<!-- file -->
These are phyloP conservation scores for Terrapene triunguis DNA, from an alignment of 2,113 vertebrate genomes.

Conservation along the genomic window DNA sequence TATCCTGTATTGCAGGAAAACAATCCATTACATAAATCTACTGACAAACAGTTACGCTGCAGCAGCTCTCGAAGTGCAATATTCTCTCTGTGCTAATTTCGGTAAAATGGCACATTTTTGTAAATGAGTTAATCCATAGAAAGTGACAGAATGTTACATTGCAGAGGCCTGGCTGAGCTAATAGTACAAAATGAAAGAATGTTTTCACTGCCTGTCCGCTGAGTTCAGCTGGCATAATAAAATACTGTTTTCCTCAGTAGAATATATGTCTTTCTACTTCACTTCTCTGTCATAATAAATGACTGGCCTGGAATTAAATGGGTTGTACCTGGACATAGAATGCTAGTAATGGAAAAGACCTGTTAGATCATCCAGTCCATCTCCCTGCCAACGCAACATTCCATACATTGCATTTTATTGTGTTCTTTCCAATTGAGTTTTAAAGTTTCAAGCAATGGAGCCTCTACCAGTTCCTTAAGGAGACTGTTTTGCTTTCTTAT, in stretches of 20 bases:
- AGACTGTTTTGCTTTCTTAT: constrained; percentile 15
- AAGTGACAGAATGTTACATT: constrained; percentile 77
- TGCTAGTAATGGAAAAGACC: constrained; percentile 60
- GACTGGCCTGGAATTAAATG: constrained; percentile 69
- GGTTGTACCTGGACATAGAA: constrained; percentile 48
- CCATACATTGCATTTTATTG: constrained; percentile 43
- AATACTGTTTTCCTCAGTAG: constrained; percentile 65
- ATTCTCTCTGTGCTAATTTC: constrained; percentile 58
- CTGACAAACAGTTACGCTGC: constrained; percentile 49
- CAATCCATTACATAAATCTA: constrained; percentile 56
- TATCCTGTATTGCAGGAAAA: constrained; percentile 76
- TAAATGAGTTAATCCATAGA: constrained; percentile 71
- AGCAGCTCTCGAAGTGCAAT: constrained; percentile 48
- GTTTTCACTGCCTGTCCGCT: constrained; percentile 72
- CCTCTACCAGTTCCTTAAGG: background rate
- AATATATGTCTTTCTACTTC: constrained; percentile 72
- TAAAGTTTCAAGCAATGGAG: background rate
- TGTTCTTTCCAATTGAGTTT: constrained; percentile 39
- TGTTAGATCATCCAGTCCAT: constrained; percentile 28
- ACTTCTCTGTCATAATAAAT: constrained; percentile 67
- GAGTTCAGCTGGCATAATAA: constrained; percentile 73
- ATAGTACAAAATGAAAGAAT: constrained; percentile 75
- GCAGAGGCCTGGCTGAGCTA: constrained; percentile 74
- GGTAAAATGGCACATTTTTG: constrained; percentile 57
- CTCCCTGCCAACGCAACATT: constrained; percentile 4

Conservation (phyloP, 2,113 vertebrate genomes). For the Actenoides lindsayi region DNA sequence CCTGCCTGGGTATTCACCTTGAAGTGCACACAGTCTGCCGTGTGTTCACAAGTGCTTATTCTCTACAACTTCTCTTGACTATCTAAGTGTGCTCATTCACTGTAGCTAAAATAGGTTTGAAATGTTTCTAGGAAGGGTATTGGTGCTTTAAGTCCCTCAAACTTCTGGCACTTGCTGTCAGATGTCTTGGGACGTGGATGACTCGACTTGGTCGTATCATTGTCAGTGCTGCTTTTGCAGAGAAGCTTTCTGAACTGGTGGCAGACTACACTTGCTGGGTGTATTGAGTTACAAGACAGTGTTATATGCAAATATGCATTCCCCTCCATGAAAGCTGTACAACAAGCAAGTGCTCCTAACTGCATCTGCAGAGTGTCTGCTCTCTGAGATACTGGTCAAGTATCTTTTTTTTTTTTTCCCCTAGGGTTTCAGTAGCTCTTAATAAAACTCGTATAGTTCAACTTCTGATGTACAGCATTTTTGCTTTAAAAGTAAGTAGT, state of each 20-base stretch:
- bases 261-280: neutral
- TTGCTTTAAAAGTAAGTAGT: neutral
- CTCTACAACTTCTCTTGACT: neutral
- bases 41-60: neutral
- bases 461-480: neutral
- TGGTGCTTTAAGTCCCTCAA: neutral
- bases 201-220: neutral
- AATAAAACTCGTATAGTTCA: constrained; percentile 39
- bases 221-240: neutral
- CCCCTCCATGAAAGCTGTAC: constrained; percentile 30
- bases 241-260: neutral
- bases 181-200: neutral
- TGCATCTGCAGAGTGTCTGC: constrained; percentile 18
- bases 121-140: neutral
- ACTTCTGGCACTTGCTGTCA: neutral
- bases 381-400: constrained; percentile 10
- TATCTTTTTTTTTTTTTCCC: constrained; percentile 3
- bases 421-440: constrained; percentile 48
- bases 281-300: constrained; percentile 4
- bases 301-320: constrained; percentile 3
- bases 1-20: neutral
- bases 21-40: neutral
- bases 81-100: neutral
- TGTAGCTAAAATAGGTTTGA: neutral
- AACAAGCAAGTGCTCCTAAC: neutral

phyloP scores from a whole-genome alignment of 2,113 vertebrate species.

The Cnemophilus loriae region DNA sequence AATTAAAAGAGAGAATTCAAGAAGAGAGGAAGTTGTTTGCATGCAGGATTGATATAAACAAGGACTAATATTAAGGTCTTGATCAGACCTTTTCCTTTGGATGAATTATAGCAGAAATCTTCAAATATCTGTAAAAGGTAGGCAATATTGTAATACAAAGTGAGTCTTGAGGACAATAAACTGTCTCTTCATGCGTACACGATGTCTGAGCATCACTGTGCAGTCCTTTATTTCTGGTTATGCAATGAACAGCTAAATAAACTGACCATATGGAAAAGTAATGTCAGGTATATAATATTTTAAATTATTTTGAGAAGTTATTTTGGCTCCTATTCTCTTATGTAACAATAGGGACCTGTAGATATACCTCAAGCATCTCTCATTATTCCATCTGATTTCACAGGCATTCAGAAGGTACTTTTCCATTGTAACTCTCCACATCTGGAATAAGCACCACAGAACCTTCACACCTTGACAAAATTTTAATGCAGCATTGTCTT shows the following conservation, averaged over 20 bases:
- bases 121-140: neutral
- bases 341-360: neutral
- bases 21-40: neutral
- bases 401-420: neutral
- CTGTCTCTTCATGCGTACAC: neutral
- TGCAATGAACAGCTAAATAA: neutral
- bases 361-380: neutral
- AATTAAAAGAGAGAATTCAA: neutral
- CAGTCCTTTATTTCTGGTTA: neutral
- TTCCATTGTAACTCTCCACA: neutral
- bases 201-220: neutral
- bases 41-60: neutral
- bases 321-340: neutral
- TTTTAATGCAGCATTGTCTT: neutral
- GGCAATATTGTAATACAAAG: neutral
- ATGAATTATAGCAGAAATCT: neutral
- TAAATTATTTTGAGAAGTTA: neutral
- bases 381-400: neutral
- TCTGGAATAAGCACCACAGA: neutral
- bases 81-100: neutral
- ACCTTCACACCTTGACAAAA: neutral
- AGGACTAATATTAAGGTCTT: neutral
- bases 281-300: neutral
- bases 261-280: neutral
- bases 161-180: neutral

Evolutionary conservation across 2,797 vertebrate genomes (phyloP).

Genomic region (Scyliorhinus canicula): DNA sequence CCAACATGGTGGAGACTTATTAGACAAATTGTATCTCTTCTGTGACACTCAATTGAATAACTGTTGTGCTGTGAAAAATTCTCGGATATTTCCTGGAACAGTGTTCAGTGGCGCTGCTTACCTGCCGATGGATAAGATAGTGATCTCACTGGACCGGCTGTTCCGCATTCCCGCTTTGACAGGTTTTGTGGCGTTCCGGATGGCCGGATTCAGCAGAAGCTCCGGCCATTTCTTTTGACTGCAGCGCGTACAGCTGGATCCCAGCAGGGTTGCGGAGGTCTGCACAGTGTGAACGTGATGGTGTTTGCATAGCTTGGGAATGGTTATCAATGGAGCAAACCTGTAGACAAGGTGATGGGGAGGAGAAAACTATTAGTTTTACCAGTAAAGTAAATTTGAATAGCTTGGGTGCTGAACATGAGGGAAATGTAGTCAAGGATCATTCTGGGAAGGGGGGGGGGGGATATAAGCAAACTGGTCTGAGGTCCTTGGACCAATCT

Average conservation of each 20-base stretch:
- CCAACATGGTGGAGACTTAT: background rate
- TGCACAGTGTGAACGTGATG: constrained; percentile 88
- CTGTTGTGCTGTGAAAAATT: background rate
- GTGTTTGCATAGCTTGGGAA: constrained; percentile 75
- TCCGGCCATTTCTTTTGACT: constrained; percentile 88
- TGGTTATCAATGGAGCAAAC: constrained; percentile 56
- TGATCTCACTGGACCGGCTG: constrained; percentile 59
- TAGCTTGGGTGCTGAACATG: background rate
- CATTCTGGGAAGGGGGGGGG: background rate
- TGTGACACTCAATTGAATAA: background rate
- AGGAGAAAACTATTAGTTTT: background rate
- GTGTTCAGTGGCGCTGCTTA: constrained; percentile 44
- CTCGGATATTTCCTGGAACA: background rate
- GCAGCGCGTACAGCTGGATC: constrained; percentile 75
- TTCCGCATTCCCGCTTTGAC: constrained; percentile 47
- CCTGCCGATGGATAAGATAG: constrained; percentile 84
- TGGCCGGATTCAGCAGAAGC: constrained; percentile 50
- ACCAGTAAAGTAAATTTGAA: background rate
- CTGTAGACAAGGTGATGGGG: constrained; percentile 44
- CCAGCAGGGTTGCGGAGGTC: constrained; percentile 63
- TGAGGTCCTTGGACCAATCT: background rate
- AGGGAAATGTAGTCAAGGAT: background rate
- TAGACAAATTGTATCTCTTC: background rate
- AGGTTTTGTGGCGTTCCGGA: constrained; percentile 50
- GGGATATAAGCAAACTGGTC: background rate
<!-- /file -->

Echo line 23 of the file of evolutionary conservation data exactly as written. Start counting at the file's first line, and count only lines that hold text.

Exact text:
- GAGTTCAGCTGGCATAATAA: constrained; percentile 73